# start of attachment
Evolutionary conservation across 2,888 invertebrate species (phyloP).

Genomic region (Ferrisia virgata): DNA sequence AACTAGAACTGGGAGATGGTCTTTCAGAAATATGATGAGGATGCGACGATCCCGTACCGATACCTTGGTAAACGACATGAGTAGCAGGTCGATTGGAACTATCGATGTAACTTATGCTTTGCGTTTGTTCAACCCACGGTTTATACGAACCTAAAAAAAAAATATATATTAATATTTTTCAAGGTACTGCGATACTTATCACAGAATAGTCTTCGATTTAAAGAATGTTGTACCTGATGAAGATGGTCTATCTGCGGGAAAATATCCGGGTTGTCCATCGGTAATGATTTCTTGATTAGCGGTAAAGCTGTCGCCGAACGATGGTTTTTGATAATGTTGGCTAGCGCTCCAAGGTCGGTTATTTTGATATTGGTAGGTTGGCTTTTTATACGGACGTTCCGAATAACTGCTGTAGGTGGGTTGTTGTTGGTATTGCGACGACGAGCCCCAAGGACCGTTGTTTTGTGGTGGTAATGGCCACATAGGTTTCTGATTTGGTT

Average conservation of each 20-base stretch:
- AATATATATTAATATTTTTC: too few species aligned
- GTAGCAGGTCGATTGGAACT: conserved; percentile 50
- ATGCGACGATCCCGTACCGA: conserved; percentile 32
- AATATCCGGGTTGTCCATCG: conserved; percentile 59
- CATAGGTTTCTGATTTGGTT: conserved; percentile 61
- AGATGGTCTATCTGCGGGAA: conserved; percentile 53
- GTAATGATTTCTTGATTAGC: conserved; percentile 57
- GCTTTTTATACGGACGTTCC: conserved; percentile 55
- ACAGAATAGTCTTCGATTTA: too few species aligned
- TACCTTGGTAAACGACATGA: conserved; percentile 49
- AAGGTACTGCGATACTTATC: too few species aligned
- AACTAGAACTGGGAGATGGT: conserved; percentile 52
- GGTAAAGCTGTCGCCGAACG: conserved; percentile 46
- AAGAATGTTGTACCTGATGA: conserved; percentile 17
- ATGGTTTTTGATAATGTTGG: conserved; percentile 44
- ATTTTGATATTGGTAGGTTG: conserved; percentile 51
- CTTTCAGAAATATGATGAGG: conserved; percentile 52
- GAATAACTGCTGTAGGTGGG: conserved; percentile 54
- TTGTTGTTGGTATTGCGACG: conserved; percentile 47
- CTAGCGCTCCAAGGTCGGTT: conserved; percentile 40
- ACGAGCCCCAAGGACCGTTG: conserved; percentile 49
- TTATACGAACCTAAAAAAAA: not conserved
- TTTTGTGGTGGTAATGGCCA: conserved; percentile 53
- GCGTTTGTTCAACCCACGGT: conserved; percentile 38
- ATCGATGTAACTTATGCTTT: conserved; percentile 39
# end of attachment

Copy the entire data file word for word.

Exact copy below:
Evolutionary conservation across 2,888 invertebrate species (phyloP).

Genomic region (Ferrisia virgata): DNA sequence AACTAGAACTGGGAGATGGTCTTTCAGAAATATGATGAGGATGCGACGATCCCGTACCGATACCTTGGTAAACGACATGAGTAGCAGGTCGATTGGAACTATCGATGTAACTTATGCTTTGCGTTTGTTCAACCCACGGTTTATACGAACCTAAAAAAAAAATATATATTAATATTTTTCAAGGTACTGCGATACTTATCACAGAATAGTCTTCGATTTAAAGAATGTTGTACCTGATGAAGATGGTCTATCTGCGGGAAAATATCCGGGTTGTCCATCGGTAATGATTTCTTGATTAGCGGTAAAGCTGTCGCCGAACGATGGTTTTTGATAATGTTGGCTAGCGCTCCAAGGTCGGTTATTTTGATATTGGTAGGTTGGCTTTTTATACGGACGTTCCGAATAACTGCTGTAGGTGGGTTGTTGTTGGTATTGCGACGACGAGCCCCAAGGACCGTTGTTTTGTGGTGGTAATGGCCACATAGGTTTCTGATTTGGTT

Average conservation of each 20-base stretch:
- AATATATATTAATATTTTTC: too few species aligned
- GTAGCAGGTCGATTGGAACT: conserved; percentile 50
- ATGCGACGATCCCGTACCGA: conserved; percentile 32
- AATATCCGGGTTGTCCATCG: conserved; percentile 59
- CATAGGTTTCTGATTTGGTT: conserved; percentile 61
- AGATGGTCTATCTGCGGGAA: conserved; percentile 53
- GTAATGATTTCTTGATTAGC: conserved; percentile 57
- GCTTTTTATACGGACGTTCC: conserved; percentile 55
- ACAGAATAGTCTTCGATTTA: too few species aligned
- TACCTTGGTAAACGACATGA: conserved; percentile 49
- AAGGTACTGCGATACTTATC: too few species aligned
- AACTAGAACTGGGAGATGGT: conserved; percentile 52
- GGTAAAGCTGTCGCCGAACG: conserved; percentile 46
- AAGAATGTTGTACCTGATGA: conserved; percentile 17
- ATGGTTTTTGATAATGTTGG: conserved; percentile 44
- ATTTTGATATTGGTAGGTTG: conserved; percentile 51
- CTTTCAGAAATATGATGAGG: conserved; percentile 52
- GAATAACTGCTGTAGGTGGG: conserved; percentile 54
- TTGTTGTTGGTATTGCGACG: conserved; percentile 47
- CTAGCGCTCCAAGGTCGGTT: conserved; percentile 40
- ACGAGCCCCAAGGACCGTTG: conserved; percentile 49
- TTATACGAACCTAAAAAAAA: not conserved
- TTTTGTGGTGGTAATGGCCA: conserved; percentile 53
- GCGTTTGTTCAACCCACGGT: conserved; percentile 38
- ATCGATGTAACTTATGCTTT: conserved; percentile 39